Addiction as a disorder of decision-making
New research shows that craving drugs such as nicotine can be visualized in specific regions of the brain that are implicated in determining the value of actions, in planning actions and in motivation. Dr. Alain Dagher, from McGill University, suggests abnormal interactions between these decision-making brain regions could underlie addiction. These results were presented at the 2013 Canadian Neuroscience Meeting, the annual meeting of the Canadian Association for Neuroscience - Association Canadienne des Neurosciences (CAN-ACN).
Neuroeconomics is a field of research which seeks to explain decision making in humans based on calculating costs and likely rewards or benefits of choices individuals make. Previous studies have suggested addicted individuals place greater value on immediate rewards (cigarette smoking) over delayed rewards (health benefits). Research done by Dr. Dagher and colleagues show how the value of the drug, which is indicated by the degree of craving, varies based on drug availability, decision to quit and other factors. He also shows that this perceived value of the drug at a given time can be visualized in the brains of addicted individuals by functional Magnetic Resonance Imaging (fMRI), and that imaging results can be used to predict subsequent consumption.
Dr. Dagher showed that a specific brain region called the dorsolateral prefrontal cortex (abbreviated DLPFC) regulates cigarette craving in response to drug cues - seeing people smoke, or smelling cigarettes - and that these induced cravings could be altered by inactivating the DLPFC by Transcranial Magnetic Stimulation (TMS). He suggests addiction may result from abberrant connections between the DLFPC and other brain region in susceptible individuals. These results could provide a rational basis for novel interventions to reduce cravings in addicted individuals, such as cognitive behavioral therapy or transcranial stimulation of the DLFPC.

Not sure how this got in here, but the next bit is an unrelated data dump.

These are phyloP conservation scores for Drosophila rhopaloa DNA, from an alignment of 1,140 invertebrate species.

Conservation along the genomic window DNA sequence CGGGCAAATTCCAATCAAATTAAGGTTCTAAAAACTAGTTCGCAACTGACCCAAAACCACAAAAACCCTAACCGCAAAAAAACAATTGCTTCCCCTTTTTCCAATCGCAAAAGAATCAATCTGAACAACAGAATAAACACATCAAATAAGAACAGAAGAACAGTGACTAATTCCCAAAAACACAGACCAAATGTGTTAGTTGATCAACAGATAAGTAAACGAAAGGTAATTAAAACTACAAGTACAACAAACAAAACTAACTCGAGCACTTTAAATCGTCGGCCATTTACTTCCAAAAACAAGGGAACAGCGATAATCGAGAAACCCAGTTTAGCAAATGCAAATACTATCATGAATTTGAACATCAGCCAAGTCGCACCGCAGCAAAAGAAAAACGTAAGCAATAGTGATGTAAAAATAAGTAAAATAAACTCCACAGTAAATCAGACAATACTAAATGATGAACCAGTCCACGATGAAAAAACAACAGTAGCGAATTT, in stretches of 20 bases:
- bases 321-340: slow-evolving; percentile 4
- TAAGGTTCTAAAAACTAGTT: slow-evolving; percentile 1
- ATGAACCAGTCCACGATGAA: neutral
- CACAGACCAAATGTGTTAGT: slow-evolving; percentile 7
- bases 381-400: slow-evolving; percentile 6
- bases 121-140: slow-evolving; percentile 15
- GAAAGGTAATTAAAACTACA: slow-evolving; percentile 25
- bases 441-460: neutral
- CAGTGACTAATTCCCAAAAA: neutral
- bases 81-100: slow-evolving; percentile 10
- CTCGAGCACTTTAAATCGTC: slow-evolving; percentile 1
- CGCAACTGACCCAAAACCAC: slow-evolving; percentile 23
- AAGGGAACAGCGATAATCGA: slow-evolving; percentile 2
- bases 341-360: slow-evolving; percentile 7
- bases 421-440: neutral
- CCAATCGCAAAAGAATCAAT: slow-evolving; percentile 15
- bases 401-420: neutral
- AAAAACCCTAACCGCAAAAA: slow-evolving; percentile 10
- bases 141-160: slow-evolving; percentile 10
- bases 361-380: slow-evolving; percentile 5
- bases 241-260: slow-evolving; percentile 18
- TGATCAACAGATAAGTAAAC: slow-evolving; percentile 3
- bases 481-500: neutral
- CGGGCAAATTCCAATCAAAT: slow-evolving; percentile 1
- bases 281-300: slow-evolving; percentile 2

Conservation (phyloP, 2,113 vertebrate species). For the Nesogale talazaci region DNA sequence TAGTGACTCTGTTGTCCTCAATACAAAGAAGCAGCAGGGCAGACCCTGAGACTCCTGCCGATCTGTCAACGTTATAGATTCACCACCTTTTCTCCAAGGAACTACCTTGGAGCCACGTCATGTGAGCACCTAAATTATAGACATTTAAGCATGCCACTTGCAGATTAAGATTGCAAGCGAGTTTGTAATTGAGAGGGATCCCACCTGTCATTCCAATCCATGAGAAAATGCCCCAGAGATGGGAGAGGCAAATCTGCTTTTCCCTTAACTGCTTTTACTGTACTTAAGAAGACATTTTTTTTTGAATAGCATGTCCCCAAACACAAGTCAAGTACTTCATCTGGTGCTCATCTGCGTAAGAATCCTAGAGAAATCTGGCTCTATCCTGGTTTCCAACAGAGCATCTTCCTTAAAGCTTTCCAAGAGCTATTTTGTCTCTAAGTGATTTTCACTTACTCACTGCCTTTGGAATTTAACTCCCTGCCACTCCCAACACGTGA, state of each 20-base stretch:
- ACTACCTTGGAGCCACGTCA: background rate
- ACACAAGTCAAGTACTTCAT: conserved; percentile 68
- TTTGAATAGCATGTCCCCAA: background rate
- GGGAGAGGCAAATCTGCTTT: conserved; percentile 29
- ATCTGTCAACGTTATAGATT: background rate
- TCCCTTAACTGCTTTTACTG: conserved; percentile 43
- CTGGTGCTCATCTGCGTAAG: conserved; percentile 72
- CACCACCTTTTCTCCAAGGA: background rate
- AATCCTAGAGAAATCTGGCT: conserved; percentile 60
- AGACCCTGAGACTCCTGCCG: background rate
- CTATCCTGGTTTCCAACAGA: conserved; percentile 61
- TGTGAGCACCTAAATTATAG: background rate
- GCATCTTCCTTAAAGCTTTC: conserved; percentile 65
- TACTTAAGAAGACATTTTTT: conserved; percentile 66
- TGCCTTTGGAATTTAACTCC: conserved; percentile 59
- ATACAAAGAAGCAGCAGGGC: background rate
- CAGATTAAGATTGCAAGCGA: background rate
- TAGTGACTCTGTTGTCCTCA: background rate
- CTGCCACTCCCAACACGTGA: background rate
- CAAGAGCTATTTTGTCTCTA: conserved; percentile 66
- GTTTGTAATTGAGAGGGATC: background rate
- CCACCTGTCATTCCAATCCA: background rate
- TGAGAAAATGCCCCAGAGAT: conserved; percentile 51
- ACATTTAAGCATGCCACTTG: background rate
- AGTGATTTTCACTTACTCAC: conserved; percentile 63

Concluding quote from Dr. Dagher: “Policy debates have often centred on whether addictive behaviour is a choice or a brain disease. This research allows us to view addiction as a pathology of choice. Dysfunction in brain regions that assign value to possible options may lead to choosing harmful behaviours.”
“If you are subject to mood changes over which you have no control, it's very tempting to take some drug or substance which can control your moods, because then you have a semblance, or a pretense, at least, of being able to control your moods.”—
I have been attempting to articulate this statement for the longest time. As a bipolar person, this means the world to me that sat least somebody understands this drive or desire.
Here is a recording from my nutritional coach that offers a little insight into food addiction and how to take control. I hope it can help anyone struggling as much as it did for me. Feel free to message me if you need support.